Acorn size matters


Active Member
I was looking around online to try to find out if an oak that produces a big acorn, much bigger than the normal size of the other Blackjacks in the area, would continue to have the same genetic trait (producing larger acorns). I know it might be environmental but these acorns are 30% larger than any other in the area.
I didn't find anything about that but I did find these study's that both came to the same conclusion that larger acorns means larger sapling. Some times 2-5 times larger in the first 2 years.
Once germinated, the acorn provides the nutrients for the new seedling; makes sense, bigger the food supply, bigger the seedling (on average) ..... ceteris paribus (everything else equal).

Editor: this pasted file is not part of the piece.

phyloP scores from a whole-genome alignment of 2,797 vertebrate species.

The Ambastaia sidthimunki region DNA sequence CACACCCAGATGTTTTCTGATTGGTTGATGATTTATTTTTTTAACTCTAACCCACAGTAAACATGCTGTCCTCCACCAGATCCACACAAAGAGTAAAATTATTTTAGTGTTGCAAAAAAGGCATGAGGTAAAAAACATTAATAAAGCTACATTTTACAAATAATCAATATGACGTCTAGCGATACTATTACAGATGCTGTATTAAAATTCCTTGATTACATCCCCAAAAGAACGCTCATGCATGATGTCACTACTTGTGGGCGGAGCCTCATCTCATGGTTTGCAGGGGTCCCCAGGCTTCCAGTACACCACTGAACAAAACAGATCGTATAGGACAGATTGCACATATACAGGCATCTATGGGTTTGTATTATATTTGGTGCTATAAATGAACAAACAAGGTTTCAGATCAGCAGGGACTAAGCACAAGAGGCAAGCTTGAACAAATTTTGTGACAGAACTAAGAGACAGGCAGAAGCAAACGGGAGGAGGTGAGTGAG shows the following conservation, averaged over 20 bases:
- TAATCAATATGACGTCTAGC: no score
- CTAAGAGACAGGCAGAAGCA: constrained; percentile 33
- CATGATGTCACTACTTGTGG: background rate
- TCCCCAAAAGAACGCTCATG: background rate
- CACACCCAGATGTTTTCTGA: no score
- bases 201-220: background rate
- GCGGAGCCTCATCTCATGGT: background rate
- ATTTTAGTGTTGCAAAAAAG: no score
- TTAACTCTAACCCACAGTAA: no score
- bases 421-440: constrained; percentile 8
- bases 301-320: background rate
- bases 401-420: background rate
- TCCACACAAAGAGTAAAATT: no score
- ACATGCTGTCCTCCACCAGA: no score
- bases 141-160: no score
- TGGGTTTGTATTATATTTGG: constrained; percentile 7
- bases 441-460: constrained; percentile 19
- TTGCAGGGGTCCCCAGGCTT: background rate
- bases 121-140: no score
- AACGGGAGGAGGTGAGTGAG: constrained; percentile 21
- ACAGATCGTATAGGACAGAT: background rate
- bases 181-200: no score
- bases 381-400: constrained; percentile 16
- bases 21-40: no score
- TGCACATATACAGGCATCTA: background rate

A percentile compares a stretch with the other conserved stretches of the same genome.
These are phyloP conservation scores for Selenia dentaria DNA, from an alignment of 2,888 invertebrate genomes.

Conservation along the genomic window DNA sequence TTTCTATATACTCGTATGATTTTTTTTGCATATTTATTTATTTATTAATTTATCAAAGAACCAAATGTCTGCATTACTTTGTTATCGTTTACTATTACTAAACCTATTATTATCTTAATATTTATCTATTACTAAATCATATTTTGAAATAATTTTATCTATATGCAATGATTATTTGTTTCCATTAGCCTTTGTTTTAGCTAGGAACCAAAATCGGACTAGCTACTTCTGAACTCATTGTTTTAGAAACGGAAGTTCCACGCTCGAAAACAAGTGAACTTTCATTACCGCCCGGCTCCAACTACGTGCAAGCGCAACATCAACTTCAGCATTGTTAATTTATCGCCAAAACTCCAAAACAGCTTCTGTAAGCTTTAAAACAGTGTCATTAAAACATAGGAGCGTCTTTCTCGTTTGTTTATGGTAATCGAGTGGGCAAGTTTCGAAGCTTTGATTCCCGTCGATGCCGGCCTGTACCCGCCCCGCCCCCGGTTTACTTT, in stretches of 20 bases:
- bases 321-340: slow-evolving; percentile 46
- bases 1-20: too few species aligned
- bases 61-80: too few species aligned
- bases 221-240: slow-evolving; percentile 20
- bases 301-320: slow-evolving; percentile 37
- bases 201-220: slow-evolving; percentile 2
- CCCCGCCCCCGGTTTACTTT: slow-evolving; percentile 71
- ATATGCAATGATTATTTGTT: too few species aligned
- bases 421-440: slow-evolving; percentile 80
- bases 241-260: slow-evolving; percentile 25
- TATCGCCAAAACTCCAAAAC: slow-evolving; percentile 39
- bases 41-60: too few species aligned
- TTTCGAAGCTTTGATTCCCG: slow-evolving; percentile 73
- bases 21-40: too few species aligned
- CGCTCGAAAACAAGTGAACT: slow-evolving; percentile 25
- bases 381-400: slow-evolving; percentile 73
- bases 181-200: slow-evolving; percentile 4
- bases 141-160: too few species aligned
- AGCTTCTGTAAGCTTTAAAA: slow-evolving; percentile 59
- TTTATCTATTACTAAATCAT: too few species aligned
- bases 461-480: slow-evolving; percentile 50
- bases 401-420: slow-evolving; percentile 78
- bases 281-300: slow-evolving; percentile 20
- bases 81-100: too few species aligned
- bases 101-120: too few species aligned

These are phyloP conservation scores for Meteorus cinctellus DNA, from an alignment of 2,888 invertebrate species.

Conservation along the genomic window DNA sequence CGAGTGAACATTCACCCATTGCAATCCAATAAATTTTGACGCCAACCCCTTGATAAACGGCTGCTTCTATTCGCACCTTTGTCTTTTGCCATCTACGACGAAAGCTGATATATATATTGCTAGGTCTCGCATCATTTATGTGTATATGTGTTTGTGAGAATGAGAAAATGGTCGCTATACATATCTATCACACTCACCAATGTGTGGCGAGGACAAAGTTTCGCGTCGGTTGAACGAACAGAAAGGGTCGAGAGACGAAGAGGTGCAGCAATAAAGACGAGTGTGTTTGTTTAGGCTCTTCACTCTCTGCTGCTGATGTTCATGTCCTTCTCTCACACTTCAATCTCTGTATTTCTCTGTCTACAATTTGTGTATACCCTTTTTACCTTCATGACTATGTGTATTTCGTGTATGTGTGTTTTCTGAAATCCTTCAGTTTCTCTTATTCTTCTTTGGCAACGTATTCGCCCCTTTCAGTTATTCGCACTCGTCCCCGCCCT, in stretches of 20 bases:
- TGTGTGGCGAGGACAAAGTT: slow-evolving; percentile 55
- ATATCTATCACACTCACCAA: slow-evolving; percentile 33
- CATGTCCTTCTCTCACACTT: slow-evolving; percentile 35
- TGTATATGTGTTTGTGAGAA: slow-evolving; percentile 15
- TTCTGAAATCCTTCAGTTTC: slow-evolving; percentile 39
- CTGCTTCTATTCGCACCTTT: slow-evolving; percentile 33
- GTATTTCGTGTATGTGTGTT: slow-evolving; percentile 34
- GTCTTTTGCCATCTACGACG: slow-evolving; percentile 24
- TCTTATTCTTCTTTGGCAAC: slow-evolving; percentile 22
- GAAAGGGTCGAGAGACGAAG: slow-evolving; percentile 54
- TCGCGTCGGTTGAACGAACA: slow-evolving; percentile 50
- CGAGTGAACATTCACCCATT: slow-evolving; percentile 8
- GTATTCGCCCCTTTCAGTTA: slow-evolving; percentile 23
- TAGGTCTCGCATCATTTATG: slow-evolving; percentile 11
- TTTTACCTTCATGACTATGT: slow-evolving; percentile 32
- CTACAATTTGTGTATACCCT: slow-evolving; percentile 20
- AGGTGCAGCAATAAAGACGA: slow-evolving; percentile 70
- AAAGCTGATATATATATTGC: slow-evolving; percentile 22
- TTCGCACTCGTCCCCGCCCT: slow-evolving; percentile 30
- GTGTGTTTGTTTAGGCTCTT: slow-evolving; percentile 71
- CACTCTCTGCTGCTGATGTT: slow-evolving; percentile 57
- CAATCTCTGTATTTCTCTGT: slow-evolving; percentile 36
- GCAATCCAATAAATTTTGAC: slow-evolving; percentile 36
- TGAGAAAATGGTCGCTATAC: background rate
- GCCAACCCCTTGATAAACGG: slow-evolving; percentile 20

That's why you should always plant the largest and freshest acorn you can obtain. A well known chestnut grower in western Illinois sells fresh chestnuts with different sizes and includes a category called specially selected chestnuts for wildlife. When i order from him, I always purchase seeds from his "large size" group. The marginal cost is insignifient; I want that big food supply to give the young trees the best possible start. Just a suggestion.
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When I got my chestnuts from Roy this year he had separated them by size and location. I like that so I can see which ones are doing the best for me and report it back to him.